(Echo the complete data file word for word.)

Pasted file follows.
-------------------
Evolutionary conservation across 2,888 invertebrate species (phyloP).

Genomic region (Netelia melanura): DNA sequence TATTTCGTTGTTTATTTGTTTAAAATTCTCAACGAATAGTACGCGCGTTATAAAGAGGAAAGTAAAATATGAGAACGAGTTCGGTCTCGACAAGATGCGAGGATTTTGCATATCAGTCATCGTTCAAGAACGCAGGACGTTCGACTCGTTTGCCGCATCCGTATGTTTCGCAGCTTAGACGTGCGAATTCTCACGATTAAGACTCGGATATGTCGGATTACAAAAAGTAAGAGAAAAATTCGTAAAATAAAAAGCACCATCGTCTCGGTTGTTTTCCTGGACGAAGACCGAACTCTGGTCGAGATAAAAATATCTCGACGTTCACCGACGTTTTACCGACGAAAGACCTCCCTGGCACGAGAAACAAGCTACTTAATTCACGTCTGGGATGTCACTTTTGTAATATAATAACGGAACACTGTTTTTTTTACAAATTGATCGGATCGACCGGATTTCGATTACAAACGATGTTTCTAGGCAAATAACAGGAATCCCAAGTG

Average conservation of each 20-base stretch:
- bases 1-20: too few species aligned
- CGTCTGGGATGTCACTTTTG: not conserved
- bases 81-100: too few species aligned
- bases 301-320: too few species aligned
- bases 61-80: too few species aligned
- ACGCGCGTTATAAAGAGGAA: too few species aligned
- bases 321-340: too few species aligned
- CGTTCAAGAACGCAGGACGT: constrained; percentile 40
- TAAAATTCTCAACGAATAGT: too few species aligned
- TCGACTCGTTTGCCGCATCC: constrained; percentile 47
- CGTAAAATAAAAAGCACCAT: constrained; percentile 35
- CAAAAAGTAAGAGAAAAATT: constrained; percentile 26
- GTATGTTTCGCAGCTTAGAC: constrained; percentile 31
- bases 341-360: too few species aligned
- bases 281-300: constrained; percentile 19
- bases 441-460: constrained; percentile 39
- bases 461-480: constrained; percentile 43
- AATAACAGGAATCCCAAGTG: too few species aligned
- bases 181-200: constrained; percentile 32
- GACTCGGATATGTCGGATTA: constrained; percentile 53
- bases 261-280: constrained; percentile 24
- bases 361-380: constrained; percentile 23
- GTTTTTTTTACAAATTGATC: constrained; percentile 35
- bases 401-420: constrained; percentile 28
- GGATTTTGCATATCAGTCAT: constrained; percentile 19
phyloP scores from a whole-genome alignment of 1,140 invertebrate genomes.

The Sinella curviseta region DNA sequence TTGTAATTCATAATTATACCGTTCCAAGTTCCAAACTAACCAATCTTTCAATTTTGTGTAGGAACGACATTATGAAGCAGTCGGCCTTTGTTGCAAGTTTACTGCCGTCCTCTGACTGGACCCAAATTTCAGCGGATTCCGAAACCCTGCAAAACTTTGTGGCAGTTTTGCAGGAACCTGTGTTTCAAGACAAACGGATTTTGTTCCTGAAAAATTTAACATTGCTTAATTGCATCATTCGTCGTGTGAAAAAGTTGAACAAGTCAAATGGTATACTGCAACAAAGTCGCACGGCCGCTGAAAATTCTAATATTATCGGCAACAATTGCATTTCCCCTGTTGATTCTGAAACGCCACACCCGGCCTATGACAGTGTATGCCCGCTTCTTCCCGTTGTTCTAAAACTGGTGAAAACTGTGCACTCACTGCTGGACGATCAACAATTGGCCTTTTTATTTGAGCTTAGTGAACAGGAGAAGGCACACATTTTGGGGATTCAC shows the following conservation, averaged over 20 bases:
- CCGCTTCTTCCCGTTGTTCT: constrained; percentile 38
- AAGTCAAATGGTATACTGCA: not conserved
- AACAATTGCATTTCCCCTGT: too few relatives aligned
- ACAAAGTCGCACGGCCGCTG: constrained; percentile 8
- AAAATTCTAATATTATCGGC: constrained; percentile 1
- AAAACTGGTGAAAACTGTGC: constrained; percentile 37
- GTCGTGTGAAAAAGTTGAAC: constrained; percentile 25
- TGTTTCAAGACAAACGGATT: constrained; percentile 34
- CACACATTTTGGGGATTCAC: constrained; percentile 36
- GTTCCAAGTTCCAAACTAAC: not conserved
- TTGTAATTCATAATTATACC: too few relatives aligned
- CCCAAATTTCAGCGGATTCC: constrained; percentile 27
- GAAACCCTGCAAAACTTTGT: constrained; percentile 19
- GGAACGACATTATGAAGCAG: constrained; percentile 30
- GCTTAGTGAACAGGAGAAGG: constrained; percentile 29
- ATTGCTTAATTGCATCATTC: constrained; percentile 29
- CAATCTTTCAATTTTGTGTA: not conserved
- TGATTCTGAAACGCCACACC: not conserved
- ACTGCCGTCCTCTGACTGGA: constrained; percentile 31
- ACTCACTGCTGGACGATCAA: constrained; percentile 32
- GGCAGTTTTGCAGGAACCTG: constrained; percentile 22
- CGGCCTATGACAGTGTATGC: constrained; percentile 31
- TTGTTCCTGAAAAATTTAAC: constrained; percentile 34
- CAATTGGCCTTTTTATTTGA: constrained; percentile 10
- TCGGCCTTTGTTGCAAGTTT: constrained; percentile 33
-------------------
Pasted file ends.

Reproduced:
Evolutionary conservation across 2,888 invertebrate species (phyloP).

Genomic region (Netelia melanura): DNA sequence TATTTCGTTGTTTATTTGTTTAAAATTCTCAACGAATAGTACGCGCGTTATAAAGAGGAAAGTAAAATATGAGAACGAGTTCGGTCTCGACAAGATGCGAGGATTTTGCATATCAGTCATCGTTCAAGAACGCAGGACGTTCGACTCGTTTGCCGCATCCGTATGTTTCGCAGCTTAGACGTGCGAATTCTCACGATTAAGACTCGGATATGTCGGATTACAAAAAGTAAGAGAAAAATTCGTAAAATAAAAAGCACCATCGTCTCGGTTGTTTTCCTGGACGAAGACCGAACTCTGGTCGAGATAAAAATATCTCGACGTTCACCGACGTTTTACCGACGAAAGACCTCCCTGGCACGAGAAACAAGCTACTTAATTCACGTCTGGGATGTCACTTTTGTAATATAATAACGGAACACTGTTTTTTTTACAAATTGATCGGATCGACCGGATTTCGATTACAAACGATGTTTCTAGGCAAATAACAGGAATCCCAAGTG

Average conservation of each 20-base stretch:
- bases 1-20: too few species aligned
- CGTCTGGGATGTCACTTTTG: not conserved
- bases 81-100: too few species aligned
- bases 301-320: too few species aligned
- bases 61-80: too few species aligned
- ACGCGCGTTATAAAGAGGAA: too few species aligned
- bases 321-340: too few species aligned
- CGTTCAAGAACGCAGGACGT: constrained; percentile 40
- TAAAATTCTCAACGAATAGT: too few species aligned
- TCGACTCGTTTGCCGCATCC: constrained; percentile 47
- CGTAAAATAAAAAGCACCAT: constrained; percentile 35
- CAAAAAGTAAGAGAAAAATT: constrained; percentile 26
- GTATGTTTCGCAGCTTAGAC: constrained; percentile 31
- bases 341-360: too few species aligned
- bases 281-300: constrained; percentile 19
- bases 441-460: constrained; percentile 39
- bases 461-480: constrained; percentile 43
- AATAACAGGAATCCCAAGTG: too few species aligned
- bases 181-200: constrained; percentile 32
- GACTCGGATATGTCGGATTA: constrained; percentile 53
- bases 261-280: constrained; percentile 24
- bases 361-380: constrained; percentile 23
- GTTTTTTTTACAAATTGATC: constrained; percentile 35
- bases 401-420: constrained; percentile 28
- GGATTTTGCATATCAGTCAT: constrained; percentile 19
phyloP scores from a whole-genome alignment of 1,140 invertebrate genomes.

The Sinella curviseta region DNA sequence TTGTAATTCATAATTATACCGTTCCAAGTTCCAAACTAACCAATCTTTCAATTTTGTGTAGGAACGACATTATGAAGCAGTCGGCCTTTGTTGCAAGTTTACTGCCGTCCTCTGACTGGACCCAAATTTCAGCGGATTCCGAAACCCTGCAAAACTTTGTGGCAGTTTTGCAGGAACCTGTGTTTCAAGACAAACGGATTTTGTTCCTGAAAAATTTAACATTGCTTAATTGCATCATTCGTCGTGTGAAAAAGTTGAACAAGTCAAATGGTATACTGCAACAAAGTCGCACGGCCGCTGAAAATTCTAATATTATCGGCAACAATTGCATTTCCCCTGTTGATTCTGAAACGCCACACCCGGCCTATGACAGTGTATGCCCGCTTCTTCCCGTTGTTCTAAAACTGGTGAAAACTGTGCACTCACTGCTGGACGATCAACAATTGGCCTTTTTATTTGAGCTTAGTGAACAGGAGAAGGCACACATTTTGGGGATTCAC shows the following conservation, averaged over 20 bases:
- CCGCTTCTTCCCGTTGTTCT: constrained; percentile 38
- AAGTCAAATGGTATACTGCA: not conserved
- AACAATTGCATTTCCCCTGT: too few relatives aligned
- ACAAAGTCGCACGGCCGCTG: constrained; percentile 8
- AAAATTCTAATATTATCGGC: constrained; percentile 1
- AAAACTGGTGAAAACTGTGC: constrained; percentile 37
- GTCGTGTGAAAAAGTTGAAC: constrained; percentile 25
- TGTTTCAAGACAAACGGATT: constrained; percentile 34
- CACACATTTTGGGGATTCAC: constrained; percentile 36
- GTTCCAAGTTCCAAACTAAC: not conserved
- TTGTAATTCATAATTATACC: too few relatives aligned
- CCCAAATTTCAGCGGATTCC: constrained; percentile 27
- GAAACCCTGCAAAACTTTGT: constrained; percentile 19
- GGAACGACATTATGAAGCAG: constrained; percentile 30
- GCTTAGTGAACAGGAGAAGG: constrained; percentile 29
- ATTGCTTAATTGCATCATTC: constrained; percentile 29
- CAATCTTTCAATTTTGTGTA: not conserved
- TGATTCTGAAACGCCACACC: not conserved
- ACTGCCGTCCTCTGACTGGA: constrained; percentile 31
- ACTCACTGCTGGACGATCAA: constrained; percentile 32
- GGCAGTTTTGCAGGAACCTG: constrained; percentile 22
- CGGCCTATGACAGTGTATGC: constrained; percentile 31
- TTGTTCCTGAAAAATTTAAC: constrained; percentile 34
- CAATTGGCCTTTTTATTTGA: constrained; percentile 10
- TCGGCCTTTGTTGCAAGTTT: constrained; percentile 33